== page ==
Skeptics say reformers are going too far
Denver residents are gearing up for another battle in the marijuana wars.
While activists in states like Nevada and Massachusetts are working on ballot measures to legalize recreational weed, a coalition in Colorado is collecting signatures to allow “limited social marijuana use.” As it stands, people in the state capital can consume marijuana only inside places like private homes or a rare “vape-friendly” hotel room. That, reformers say, can leave locals isolated and visitors not knowing where to turn.
“I enjoy drinking a beer but I don’t feel like I should always have to do it sitting in my home,” said Mason Tvert, communications director for the Marijuana Policy Project, which spearheaded the effort to legalize pot in 2012. “And people who are visiting from out of town are able to purchase marijuana but are not able to consume it legally.”
Tvert, along with attorney Brian Vicente, are leading the initiative to get the issue on the ballot in November, calling their effort the Campaign for Limited Social Use. In order to qualify, they’ll need to collect the signatures of 4,726 registered Denver voters by early August. But some local leaders feel that advocates are pushing their luck this time.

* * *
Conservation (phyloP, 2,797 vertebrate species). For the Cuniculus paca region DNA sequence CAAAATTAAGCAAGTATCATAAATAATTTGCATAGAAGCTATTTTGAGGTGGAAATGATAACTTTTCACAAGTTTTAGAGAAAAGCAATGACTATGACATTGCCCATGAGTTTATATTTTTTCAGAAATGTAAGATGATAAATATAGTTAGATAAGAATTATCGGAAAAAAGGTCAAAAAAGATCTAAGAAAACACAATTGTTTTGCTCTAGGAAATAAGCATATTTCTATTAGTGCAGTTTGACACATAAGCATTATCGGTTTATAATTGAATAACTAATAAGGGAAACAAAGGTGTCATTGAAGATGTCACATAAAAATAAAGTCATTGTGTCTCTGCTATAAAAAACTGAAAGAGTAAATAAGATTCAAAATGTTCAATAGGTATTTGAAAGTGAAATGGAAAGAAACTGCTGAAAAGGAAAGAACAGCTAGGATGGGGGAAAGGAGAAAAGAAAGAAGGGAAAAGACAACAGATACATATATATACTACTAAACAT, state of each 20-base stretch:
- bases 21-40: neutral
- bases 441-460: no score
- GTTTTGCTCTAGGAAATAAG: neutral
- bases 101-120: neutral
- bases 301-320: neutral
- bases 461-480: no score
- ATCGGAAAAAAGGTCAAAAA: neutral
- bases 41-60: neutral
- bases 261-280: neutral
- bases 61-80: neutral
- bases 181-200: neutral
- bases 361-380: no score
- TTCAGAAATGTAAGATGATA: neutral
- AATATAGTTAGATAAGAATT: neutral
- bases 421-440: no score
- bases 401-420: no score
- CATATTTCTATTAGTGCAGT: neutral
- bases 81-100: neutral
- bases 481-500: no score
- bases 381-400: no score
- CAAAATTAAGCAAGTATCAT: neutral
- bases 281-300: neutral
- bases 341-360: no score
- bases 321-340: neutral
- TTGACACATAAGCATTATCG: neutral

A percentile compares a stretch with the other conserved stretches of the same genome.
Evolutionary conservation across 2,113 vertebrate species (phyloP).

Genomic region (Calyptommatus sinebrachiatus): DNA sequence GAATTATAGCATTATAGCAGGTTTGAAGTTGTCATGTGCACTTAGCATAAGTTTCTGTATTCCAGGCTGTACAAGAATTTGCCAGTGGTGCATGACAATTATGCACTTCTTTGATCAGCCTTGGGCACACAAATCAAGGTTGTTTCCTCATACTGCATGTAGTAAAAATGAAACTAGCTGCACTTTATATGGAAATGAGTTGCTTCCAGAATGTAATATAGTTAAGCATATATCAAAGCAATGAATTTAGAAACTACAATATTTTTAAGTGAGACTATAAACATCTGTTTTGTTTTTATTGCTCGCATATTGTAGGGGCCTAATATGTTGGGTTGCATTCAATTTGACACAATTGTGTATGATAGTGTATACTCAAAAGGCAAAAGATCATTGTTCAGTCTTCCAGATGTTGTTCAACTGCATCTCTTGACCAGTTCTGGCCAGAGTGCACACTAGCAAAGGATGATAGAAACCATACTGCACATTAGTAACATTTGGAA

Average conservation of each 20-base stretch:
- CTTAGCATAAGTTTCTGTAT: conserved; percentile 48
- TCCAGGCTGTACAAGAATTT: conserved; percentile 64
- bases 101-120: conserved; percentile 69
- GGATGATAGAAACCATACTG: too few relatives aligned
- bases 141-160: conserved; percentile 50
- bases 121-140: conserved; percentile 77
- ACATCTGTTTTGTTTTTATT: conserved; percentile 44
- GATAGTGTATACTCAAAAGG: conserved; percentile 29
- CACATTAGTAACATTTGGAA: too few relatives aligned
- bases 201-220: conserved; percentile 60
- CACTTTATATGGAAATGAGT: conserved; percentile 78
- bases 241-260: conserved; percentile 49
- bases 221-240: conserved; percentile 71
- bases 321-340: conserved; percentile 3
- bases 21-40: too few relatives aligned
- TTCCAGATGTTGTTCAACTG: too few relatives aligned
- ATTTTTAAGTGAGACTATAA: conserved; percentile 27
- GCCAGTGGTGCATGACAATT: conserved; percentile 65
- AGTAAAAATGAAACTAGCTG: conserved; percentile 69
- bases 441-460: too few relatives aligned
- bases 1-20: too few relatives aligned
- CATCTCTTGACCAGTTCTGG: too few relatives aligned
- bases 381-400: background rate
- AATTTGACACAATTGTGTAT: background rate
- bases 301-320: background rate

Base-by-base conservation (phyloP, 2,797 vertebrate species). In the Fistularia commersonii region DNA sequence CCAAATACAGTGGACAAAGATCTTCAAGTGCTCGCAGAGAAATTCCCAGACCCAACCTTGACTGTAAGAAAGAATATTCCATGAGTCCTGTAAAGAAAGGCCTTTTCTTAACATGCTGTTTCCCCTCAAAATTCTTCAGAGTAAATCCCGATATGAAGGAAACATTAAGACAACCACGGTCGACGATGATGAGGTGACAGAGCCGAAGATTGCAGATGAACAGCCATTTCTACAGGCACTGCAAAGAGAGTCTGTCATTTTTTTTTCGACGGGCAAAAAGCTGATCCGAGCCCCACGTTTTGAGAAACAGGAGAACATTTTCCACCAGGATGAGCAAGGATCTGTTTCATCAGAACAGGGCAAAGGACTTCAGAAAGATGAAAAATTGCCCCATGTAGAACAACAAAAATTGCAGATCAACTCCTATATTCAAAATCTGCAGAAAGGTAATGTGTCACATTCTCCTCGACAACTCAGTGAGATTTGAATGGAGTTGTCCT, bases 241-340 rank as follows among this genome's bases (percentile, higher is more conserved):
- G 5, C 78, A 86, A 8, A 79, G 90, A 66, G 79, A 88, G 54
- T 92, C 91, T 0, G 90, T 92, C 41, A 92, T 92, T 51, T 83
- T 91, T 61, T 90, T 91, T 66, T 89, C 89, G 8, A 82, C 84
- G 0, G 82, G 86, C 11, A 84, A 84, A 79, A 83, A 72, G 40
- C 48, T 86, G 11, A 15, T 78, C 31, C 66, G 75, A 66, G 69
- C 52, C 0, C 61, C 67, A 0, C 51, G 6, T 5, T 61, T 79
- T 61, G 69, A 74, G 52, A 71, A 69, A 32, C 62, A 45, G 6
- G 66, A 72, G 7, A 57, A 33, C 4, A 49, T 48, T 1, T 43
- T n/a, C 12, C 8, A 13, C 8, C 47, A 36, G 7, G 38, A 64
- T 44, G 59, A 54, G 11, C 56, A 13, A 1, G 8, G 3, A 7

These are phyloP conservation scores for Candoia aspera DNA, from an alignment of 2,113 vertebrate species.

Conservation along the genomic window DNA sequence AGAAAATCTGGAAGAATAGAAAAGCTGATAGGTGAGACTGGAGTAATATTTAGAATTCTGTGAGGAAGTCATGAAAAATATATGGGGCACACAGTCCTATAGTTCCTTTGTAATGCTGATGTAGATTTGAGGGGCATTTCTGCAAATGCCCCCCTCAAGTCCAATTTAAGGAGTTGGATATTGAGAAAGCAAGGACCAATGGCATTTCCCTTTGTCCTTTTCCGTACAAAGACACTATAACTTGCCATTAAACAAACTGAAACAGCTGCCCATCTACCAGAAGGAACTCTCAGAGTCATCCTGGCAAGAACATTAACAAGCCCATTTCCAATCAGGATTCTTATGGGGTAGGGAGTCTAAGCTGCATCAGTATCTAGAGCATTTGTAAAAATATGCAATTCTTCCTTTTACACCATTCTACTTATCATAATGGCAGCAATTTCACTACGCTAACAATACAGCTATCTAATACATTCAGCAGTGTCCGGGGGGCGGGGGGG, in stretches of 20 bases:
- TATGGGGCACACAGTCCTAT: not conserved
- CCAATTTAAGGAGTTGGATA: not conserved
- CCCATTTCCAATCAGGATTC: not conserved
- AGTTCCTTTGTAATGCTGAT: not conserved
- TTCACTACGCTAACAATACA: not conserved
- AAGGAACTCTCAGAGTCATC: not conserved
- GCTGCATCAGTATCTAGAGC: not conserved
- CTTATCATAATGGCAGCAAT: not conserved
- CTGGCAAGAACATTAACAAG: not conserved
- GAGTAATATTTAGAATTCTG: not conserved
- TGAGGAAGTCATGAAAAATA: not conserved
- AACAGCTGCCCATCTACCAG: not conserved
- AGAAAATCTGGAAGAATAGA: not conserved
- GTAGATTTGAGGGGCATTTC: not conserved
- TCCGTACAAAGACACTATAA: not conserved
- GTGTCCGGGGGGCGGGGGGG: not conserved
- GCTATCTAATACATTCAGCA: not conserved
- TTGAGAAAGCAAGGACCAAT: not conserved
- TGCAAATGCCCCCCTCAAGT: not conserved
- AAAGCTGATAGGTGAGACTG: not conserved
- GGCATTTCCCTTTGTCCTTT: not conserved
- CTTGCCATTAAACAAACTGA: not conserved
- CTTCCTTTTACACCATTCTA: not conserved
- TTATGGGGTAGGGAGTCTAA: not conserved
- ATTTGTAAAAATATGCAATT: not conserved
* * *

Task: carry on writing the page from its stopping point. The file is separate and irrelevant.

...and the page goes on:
Visitor guides for marijuana tourists explain that in the eyes of the Colorado Clean Indoor Air Act, smoke is smoke, whether from a cigarette or a joint. That means blazing is not allowed in restaurants or most hotel rooms; a maximum of 25% of rooms may allow smoking at any one property and many inns don’t allow smoking at all. People can—inconspicuously but often illegally—consume edibles or use vaporize pens or “resort to a wet towel by the door.”
Tvert says that when he and other reform leaders like Vicente worked on the language for Amendment 64, they had intended for people to be able to consume marijuana more like people consume alcohol: While lighting up in the middle of the street was never something they fought for, they did want people to be able to consume it together in spaces reserved for adults. In cities such as Pueblo, local officials have interpreted the law to allow for “marijuana clubs,” while Denver officials more narrowly say consumption is not allowed in places “open or accessible to the public.”
Under the proposed ballot initiative, commercial establishments that sell alcohol on site would be able to allow marijuana consumption on their premises—which might mean someone vaping at the cocktail bar or smoking a joint in a fenced-in outdoor area. It would also allow for cannabis-only businesses—meaning they do not serve alcohol but do serve as a place to vape—and would give Denver the power to regulate them, setting restrictions on hours and locations.
Pushing for cannabis-only clubs would likely have been an easier fight. “Marijuana advocates in Denver have enjoyed a tremendous amount of public support over the past decade,” the Denver Post editorial board wrote in June, in a piece titled “Vaping in bars, smoking on rooftops? Public pot plan goes too far.”
“We bet,” they wrote, “Denver residents will see this measure as going too far.”